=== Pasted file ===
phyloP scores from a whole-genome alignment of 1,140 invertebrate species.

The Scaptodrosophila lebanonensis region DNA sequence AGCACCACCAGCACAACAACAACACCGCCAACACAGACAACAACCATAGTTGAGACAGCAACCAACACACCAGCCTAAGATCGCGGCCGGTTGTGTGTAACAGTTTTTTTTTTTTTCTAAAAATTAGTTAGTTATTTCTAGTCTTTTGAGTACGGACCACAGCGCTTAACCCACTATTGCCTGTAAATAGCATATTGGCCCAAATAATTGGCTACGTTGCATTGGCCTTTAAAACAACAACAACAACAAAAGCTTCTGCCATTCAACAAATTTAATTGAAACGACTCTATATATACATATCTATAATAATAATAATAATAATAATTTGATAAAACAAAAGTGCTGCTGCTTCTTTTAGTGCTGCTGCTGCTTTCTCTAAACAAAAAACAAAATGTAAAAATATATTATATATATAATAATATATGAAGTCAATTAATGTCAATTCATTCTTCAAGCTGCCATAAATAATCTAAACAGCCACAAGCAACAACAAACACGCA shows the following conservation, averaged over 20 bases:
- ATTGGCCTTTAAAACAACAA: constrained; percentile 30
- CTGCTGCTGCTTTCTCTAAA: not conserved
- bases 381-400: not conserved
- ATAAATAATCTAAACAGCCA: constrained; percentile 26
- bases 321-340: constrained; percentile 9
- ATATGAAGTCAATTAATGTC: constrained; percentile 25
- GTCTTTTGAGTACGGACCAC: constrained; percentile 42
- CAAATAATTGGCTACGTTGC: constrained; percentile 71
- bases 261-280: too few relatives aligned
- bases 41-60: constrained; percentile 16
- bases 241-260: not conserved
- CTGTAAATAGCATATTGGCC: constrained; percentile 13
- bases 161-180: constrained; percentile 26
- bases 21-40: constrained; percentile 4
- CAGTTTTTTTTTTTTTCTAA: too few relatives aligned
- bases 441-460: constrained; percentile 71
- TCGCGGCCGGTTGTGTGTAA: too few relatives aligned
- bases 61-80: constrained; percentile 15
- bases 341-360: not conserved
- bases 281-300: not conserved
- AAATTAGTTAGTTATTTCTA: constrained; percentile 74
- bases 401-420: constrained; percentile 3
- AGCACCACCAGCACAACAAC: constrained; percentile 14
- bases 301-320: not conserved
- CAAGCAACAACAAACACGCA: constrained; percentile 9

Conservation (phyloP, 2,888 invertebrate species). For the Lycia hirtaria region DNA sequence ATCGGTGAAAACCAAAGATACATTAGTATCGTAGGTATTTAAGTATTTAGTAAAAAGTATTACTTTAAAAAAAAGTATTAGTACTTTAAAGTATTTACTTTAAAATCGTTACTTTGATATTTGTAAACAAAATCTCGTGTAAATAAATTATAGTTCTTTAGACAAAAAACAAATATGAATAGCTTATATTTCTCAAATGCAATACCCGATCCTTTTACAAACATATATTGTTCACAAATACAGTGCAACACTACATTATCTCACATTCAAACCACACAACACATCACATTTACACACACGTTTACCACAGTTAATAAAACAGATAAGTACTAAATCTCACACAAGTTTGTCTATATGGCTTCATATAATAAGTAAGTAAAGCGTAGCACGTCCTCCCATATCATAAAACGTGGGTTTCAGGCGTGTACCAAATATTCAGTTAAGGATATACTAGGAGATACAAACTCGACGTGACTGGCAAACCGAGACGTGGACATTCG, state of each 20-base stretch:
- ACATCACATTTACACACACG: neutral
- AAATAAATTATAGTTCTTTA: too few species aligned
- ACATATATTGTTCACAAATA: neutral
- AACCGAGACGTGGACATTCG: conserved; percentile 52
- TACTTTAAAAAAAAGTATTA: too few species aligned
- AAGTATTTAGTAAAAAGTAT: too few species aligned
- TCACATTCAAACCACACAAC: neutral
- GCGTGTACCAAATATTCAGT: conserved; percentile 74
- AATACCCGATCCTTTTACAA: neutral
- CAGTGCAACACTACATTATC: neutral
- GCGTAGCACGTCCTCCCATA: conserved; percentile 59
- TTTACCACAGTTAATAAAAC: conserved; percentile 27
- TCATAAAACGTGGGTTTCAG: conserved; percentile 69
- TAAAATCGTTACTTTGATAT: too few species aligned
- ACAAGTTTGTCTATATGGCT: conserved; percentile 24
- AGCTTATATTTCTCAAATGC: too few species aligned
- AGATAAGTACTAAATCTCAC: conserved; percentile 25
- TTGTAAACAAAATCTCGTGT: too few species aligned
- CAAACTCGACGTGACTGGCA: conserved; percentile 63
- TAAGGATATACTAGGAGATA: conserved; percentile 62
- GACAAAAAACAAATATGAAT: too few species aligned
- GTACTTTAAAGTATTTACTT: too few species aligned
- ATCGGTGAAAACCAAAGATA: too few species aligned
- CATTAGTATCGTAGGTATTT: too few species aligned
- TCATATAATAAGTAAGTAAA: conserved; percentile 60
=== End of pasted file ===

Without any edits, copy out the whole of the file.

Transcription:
phyloP scores from a whole-genome alignment of 1,140 invertebrate species.

The Scaptodrosophila lebanonensis region DNA sequence AGCACCACCAGCACAACAACAACACCGCCAACACAGACAACAACCATAGTTGAGACAGCAACCAACACACCAGCCTAAGATCGCGGCCGGTTGTGTGTAACAGTTTTTTTTTTTTTCTAAAAATTAGTTAGTTATTTCTAGTCTTTTGAGTACGGACCACAGCGCTTAACCCACTATTGCCTGTAAATAGCATATTGGCCCAAATAATTGGCTACGTTGCATTGGCCTTTAAAACAACAACAACAACAAAAGCTTCTGCCATTCAACAAATTTAATTGAAACGACTCTATATATACATATCTATAATAATAATAATAATAATAATTTGATAAAACAAAAGTGCTGCTGCTTCTTTTAGTGCTGCTGCTGCTTTCTCTAAACAAAAAACAAAATGTAAAAATATATTATATATATAATAATATATGAAGTCAATTAATGTCAATTCATTCTTCAAGCTGCCATAAATAATCTAAACAGCCACAAGCAACAACAAACACGCA shows the following conservation, averaged over 20 bases:
- ATTGGCCTTTAAAACAACAA: constrained; percentile 30
- CTGCTGCTGCTTTCTCTAAA: not conserved
- bases 381-400: not conserved
- ATAAATAATCTAAACAGCCA: constrained; percentile 26
- bases 321-340: constrained; percentile 9
- ATATGAAGTCAATTAATGTC: constrained; percentile 25
- GTCTTTTGAGTACGGACCAC: constrained; percentile 42
- CAAATAATTGGCTACGTTGC: constrained; percentile 71
- bases 261-280: too few relatives aligned
- bases 41-60: constrained; percentile 16
- bases 241-260: not conserved
- CTGTAAATAGCATATTGGCC: constrained; percentile 13
- bases 161-180: constrained; percentile 26
- bases 21-40: constrained; percentile 4
- CAGTTTTTTTTTTTTTCTAA: too few relatives aligned
- bases 441-460: constrained; percentile 71
- TCGCGGCCGGTTGTGTGTAA: too few relatives aligned
- bases 61-80: constrained; percentile 15
- bases 341-360: not conserved
- bases 281-300: not conserved
- AAATTAGTTAGTTATTTCTA: constrained; percentile 74
- bases 401-420: constrained; percentile 3
- AGCACCACCAGCACAACAAC: constrained; percentile 14
- bases 301-320: not conserved
- CAAGCAACAACAAACACGCA: constrained; percentile 9

Conservation (phyloP, 2,888 invertebrate species). For the Lycia hirtaria region DNA sequence ATCGGTGAAAACCAAAGATACATTAGTATCGTAGGTATTTAAGTATTTAGTAAAAAGTATTACTTTAAAAAAAAGTATTAGTACTTTAAAGTATTTACTTTAAAATCGTTACTTTGATATTTGTAAACAAAATCTCGTGTAAATAAATTATAGTTCTTTAGACAAAAAACAAATATGAATAGCTTATATTTCTCAAATGCAATACCCGATCCTTTTACAAACATATATTGTTCACAAATACAGTGCAACACTACATTATCTCACATTCAAACCACACAACACATCACATTTACACACACGTTTACCACAGTTAATAAAACAGATAAGTACTAAATCTCACACAAGTTTGTCTATATGGCTTCATATAATAAGTAAGTAAAGCGTAGCACGTCCTCCCATATCATAAAACGTGGGTTTCAGGCGTGTACCAAATATTCAGTTAAGGATATACTAGGAGATACAAACTCGACGTGACTGGCAAACCGAGACGTGGACATTCG, state of each 20-base stretch:
- ACATCACATTTACACACACG: neutral
- AAATAAATTATAGTTCTTTA: too few species aligned
- ACATATATTGTTCACAAATA: neutral
- AACCGAGACGTGGACATTCG: conserved; percentile 52
- TACTTTAAAAAAAAGTATTA: too few species aligned
- AAGTATTTAGTAAAAAGTAT: too few species aligned
- TCACATTCAAACCACACAAC: neutral
- GCGTGTACCAAATATTCAGT: conserved; percentile 74
- AATACCCGATCCTTTTACAA: neutral
- CAGTGCAACACTACATTATC: neutral
- GCGTAGCACGTCCTCCCATA: conserved; percentile 59
- TTTACCACAGTTAATAAAAC: conserved; percentile 27
- TCATAAAACGTGGGTTTCAG: conserved; percentile 69
- TAAAATCGTTACTTTGATAT: too few species aligned
- ACAAGTTTGTCTATATGGCT: conserved; percentile 24
- AGCTTATATTTCTCAAATGC: too few species aligned
- AGATAAGTACTAAATCTCAC: conserved; percentile 25
- TTGTAAACAAAATCTCGTGT: too few species aligned
- CAAACTCGACGTGACTGGCA: conserved; percentile 63
- TAAGGATATACTAGGAGATA: conserved; percentile 62
- GACAAAAAACAAATATGAAT: too few species aligned
- GTACTTTAAAGTATTTACTT: too few species aligned
- ATCGGTGAAAACCAAAGATA: too few species aligned
- CATTAGTATCGTAGGTATTT: too few species aligned
- TCATATAATAAGTAAGTAAA: conserved; percentile 60